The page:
“I was one of the lucky ones” - WWII hero given eighth medal

NADV 1508041AM John Hebden. (1508041AM)
NADV 1508041AM John Hebden. (1508041AM)

A Royal Navy Veteran received a special gift on his 93rd birthday, when the Russian government awarded him a Russian medal as grateful thanks for his efforts in the Second World War.

John ‘Jack’ Hebden from Starbeck was presented with a Ushakov medal from the Russian government, more than 70 years after his role in the Arctic Convoys.

Mr Hebden was a Royal Navy gunner placed on merchant ships during the Second World War and he was in two Arctic Convoys to Russia.

The great-grandfather said: “I was lucky, I was one of them that made it back, I was in the right place at the right time when so many others weren’t.

“When I look at this medal I think of all them poor lads that didn’t get home. For us it was just what was needed, we just got on and did what we needed to do.”

Mr Hebden was just 19-years-old when he joined the Royal Navy in 1942 after spending years as a cadet in the Air Defence Cadet Corps.

After undergoing training at a converted Butlins holiday camp, Mr Hebden joined the SS Monkleigh and later served on Fort Yukon.

The Arctic Convoys escorted merchant ships delivering vital supplies to Russia. More than 3,000 serviceman died on the dangerous missions.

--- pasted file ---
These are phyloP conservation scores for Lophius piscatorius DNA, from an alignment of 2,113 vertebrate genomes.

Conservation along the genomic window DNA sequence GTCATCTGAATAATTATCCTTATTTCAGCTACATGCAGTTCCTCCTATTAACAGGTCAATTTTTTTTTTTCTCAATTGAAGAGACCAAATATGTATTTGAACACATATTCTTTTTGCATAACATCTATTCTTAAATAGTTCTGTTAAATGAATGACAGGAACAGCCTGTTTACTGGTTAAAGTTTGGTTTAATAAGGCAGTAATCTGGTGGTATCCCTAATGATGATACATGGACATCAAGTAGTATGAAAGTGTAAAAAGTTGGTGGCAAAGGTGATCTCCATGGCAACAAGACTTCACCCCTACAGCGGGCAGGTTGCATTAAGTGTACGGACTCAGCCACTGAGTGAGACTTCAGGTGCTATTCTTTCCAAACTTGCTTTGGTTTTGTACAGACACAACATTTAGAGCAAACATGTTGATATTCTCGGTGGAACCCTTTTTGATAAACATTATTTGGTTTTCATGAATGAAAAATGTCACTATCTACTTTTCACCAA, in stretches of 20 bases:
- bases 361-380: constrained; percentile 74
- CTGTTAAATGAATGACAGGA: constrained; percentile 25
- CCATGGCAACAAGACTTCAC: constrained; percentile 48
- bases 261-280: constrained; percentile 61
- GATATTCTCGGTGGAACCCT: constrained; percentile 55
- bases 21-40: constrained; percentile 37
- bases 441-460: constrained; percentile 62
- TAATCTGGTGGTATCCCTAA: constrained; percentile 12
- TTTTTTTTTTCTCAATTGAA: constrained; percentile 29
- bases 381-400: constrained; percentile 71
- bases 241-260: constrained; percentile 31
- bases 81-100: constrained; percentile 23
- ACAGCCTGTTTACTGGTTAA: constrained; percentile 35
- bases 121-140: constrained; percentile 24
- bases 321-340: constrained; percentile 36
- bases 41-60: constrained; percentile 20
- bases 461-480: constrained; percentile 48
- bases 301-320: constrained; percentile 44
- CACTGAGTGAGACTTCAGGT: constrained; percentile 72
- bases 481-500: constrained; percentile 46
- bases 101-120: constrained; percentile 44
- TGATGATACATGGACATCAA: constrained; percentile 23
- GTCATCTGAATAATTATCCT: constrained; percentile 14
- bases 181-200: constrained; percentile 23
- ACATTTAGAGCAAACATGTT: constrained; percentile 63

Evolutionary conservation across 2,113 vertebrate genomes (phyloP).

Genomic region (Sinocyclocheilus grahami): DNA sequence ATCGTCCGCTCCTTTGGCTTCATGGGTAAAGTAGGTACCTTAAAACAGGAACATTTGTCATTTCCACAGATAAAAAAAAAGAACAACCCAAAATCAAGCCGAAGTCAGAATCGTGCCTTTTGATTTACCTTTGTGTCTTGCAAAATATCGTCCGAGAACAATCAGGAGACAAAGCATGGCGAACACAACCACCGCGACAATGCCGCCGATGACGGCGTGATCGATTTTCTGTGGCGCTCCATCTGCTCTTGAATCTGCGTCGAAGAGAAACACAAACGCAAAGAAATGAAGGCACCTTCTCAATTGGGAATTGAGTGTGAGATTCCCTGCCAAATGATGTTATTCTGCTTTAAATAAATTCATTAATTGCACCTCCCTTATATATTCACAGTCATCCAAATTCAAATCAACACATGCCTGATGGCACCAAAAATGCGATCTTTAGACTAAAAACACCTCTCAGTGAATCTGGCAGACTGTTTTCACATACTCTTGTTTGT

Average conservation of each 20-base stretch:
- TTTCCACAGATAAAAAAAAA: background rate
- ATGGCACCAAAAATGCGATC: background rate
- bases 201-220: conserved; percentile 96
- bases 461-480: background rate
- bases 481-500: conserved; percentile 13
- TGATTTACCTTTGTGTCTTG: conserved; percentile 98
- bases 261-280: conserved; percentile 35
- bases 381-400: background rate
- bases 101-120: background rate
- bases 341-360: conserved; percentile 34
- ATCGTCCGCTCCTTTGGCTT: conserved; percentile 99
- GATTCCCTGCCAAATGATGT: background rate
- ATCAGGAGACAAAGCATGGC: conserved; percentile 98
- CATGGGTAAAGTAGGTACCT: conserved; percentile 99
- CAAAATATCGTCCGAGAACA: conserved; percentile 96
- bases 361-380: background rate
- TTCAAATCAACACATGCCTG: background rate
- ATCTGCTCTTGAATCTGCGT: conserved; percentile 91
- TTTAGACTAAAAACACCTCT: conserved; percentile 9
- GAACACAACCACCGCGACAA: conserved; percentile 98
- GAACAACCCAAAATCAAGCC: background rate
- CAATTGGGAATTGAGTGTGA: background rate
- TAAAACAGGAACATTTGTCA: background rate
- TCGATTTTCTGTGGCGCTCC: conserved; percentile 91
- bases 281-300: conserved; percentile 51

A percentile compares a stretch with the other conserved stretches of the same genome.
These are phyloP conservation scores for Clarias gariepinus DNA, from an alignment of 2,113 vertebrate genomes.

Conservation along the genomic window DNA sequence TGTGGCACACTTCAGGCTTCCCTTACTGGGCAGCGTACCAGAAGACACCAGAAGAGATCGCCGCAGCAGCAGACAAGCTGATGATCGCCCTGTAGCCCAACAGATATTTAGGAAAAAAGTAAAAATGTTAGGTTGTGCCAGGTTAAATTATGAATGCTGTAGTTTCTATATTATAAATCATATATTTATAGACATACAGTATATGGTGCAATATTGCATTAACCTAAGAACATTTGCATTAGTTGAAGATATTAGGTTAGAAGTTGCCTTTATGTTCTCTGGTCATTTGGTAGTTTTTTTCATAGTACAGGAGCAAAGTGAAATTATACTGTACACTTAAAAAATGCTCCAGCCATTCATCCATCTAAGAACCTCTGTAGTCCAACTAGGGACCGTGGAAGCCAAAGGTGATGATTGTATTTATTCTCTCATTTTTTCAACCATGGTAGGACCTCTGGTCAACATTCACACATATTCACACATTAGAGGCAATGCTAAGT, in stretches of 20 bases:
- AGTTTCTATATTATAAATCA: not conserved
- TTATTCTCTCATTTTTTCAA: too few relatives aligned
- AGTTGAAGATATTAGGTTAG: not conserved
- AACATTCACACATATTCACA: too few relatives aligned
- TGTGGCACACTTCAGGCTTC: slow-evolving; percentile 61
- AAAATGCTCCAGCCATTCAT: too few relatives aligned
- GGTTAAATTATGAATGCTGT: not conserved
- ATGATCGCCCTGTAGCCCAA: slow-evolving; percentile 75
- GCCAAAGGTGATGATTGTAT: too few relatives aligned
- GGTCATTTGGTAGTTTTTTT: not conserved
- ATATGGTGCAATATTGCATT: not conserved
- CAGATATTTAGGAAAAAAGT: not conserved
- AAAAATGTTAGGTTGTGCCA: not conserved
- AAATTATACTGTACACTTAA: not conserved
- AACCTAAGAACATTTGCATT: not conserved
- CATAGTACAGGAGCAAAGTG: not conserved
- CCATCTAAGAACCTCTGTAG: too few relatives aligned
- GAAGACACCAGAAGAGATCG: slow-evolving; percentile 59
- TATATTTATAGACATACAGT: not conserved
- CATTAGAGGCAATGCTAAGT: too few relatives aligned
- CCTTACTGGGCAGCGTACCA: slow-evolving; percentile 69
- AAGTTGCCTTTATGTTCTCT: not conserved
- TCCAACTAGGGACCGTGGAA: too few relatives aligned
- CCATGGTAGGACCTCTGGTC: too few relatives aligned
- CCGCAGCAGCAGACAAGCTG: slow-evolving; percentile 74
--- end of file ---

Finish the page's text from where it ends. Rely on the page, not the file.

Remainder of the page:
Winston Churchill once described the route the convoys took as the worst journey in the world as sailors faced trecherous weather.

Mr Hebden said: “It was November and December time, I remember all you could see was white snow all around, there was no difference between land and sea, you daren’t touch anything without gloves or your hands would stick.”

Mr Hebden’s daughter Janet Mason, 67, and son-in-law Terry Mason, arranged for the medal to be sent out as a surprise for his 93rd birthday.

Mrs Mason said: “I am just so proud of him, I really am, he was just 19 when he joined.”

Mr Mason added: “If people like him hadn’t done what they did, we could have lost to the Germans.”

After leaving the Navy, Mr Hebden met his late wife, Marion who died six years ago, and had a variety of jobs including managing a fish and chip shop, a greengrocers and working as a foreman in a factory.

The Ushakov is Mr Hebden’s eighth medal and he was also recently awarded the Arctic Star from the British government.